*y*= 3

*x*- 2, the

*y*-value depends on what the

*x*-value is. Since

*x*is independent here, choose any real number, say

*x*= 4, and you can find the corresponding

*y*-value by evaluating y = 3(4) – 2 = 12 – 2 = 10. Therefore, the ordered pair (4, 10) is a point on the graph of the equation.

**Example**: Graph

*y*= −2

*x*+ 6 by plotting five points.

**Step 1**: Choose any five

*x*-values.

**Step 2**: Evaluate to find the corresponding

*y*-values.

**Step 3:**Plot the points and use a straight edge to draw a line through them.

When choosing

*x*-values it is wise to pick some negative numbers as well as zero. Try to find the points where the line crosses the

*x*and

*y*axes. These special points are called the

*x*- and

*y*-intercepts.

**Is the given point a solution?**

Remember that we are less likely to make a mistake if we insert parentheses where we see a variable and then substitute in the appropriate values.

**Find the corresponding value.**

**Graph by plotting points**.

**Example**: Graph

*y*= 2

*x*− 4 by plotting five points.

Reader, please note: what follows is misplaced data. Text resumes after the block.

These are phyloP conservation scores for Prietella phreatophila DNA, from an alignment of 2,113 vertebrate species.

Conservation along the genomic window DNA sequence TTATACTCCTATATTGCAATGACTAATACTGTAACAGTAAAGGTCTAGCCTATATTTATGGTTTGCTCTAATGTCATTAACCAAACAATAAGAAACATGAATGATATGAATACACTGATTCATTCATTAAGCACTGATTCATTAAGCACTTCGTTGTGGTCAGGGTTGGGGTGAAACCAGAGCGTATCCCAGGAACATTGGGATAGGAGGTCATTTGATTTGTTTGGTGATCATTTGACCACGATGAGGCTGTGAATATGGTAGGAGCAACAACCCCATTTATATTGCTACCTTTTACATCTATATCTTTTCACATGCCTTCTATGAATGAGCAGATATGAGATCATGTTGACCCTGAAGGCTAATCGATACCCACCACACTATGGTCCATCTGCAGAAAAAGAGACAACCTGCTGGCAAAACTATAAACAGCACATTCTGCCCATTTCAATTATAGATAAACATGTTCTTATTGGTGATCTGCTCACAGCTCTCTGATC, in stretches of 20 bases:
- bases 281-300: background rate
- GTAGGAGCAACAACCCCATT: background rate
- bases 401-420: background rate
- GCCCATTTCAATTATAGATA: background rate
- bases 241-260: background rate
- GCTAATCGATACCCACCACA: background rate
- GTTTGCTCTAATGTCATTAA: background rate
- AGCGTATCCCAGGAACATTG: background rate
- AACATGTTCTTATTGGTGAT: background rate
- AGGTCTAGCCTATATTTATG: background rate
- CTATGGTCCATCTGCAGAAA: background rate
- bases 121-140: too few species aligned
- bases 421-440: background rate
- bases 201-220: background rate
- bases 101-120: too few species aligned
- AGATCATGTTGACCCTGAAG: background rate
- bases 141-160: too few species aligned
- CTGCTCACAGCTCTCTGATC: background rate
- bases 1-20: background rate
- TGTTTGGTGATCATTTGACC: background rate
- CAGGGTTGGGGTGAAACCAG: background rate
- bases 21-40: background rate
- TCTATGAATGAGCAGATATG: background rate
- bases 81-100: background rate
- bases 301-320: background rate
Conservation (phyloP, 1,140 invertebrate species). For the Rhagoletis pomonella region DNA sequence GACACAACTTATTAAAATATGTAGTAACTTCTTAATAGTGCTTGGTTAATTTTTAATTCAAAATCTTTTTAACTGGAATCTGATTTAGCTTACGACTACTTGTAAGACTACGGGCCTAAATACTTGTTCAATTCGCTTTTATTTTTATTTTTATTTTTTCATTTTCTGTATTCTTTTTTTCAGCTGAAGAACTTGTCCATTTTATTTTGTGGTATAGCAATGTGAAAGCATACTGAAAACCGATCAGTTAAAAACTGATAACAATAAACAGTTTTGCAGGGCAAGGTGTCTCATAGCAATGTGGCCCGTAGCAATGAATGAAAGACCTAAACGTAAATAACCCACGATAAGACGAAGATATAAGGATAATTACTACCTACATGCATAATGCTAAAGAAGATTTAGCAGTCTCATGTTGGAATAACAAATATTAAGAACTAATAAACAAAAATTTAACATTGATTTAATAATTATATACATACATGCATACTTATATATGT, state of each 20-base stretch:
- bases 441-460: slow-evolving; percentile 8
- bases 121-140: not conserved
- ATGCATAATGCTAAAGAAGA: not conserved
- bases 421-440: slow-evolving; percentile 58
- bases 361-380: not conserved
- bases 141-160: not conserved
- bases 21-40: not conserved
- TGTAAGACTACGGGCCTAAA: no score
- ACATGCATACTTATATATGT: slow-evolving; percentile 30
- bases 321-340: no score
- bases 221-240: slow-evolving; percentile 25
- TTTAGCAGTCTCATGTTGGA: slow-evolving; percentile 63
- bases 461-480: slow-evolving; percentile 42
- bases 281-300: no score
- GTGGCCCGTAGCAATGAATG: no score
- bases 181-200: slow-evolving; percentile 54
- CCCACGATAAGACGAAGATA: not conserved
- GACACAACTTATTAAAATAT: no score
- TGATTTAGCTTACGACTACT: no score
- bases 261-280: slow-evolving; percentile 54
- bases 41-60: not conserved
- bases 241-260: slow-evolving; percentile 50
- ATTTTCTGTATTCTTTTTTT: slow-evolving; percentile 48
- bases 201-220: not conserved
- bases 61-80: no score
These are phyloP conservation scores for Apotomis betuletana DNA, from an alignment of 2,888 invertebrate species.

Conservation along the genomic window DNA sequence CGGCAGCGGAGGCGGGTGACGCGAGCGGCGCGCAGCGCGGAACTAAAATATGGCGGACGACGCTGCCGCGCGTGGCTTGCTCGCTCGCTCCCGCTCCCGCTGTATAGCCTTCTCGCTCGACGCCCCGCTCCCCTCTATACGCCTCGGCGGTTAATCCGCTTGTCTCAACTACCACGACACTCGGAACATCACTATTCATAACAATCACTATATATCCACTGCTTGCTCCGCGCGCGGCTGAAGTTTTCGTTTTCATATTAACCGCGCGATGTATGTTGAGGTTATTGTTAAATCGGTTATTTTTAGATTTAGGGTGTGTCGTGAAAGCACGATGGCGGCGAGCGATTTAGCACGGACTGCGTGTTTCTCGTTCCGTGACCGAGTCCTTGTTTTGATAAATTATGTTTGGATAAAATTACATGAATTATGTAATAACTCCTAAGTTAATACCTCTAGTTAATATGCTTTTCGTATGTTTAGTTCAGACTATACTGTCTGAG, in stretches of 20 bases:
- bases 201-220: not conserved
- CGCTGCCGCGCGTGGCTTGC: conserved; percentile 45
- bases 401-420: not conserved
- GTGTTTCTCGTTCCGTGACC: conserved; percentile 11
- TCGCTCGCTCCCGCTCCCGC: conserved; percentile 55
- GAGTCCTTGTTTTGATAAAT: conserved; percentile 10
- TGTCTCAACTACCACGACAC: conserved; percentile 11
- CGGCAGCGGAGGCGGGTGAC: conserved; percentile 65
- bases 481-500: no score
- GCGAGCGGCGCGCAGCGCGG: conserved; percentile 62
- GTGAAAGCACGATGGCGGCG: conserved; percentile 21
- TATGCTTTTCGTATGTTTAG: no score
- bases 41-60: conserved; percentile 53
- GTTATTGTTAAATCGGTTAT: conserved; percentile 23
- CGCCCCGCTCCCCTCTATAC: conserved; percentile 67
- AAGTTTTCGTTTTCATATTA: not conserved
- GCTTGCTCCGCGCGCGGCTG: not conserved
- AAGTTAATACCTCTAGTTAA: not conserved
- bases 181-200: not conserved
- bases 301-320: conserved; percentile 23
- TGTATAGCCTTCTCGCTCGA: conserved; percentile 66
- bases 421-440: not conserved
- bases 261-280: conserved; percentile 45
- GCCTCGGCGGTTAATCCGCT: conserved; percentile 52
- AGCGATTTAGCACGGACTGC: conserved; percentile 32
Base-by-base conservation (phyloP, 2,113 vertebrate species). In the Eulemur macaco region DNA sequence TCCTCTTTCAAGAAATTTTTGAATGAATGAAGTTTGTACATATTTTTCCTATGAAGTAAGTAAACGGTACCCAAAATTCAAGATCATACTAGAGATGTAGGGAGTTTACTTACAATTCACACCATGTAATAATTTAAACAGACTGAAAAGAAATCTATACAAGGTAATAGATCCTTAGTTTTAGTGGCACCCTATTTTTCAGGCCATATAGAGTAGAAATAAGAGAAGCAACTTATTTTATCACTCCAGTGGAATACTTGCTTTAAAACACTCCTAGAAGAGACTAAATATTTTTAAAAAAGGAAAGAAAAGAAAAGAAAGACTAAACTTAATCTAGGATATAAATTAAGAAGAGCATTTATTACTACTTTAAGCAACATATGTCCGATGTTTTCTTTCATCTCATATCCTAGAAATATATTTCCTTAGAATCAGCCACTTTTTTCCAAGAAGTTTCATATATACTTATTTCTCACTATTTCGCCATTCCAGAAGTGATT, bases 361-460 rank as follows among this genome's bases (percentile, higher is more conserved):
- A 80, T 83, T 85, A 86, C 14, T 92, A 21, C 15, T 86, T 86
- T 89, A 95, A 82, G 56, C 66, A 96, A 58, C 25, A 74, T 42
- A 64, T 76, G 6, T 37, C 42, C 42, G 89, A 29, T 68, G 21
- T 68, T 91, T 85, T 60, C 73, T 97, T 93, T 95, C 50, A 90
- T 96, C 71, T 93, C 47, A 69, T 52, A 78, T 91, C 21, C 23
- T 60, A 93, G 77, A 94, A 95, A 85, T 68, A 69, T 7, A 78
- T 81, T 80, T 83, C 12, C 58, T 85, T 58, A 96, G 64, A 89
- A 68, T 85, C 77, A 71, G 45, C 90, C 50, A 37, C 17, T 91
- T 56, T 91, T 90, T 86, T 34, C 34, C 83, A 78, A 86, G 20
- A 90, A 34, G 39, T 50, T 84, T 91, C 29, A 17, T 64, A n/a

**Example:**Graph

*y*= −

*x*− 2 by plotting five points.

Choosing a scale when creating a blank coordinate system will take some thought. Keep in mind that the scale on the

*x*-axis need not be the same as the scale on the

*y*-axis.

**Example**: Graph

*y*= 1/2

*x*− 6 by plotting five points.

When the coefficient of

*x*is a fraction, choose

*x*-values to be multiples of the denominator so that you might avoid unnecessarily tedious calculations.

**Example**: Graph

*y*= −3/2

*x*+ 6 by plotting five points.

**Example**: Graph 2

*x*− 3

*y*= 6 by plotting five points.

When dividing a binomial by a number you must

**by that number. For example, treat the −3 as a common denominator as in the previous problem.**

*divide both terms*A common error is to just divide the 6 by −3.

**Video Examples on YouTube**: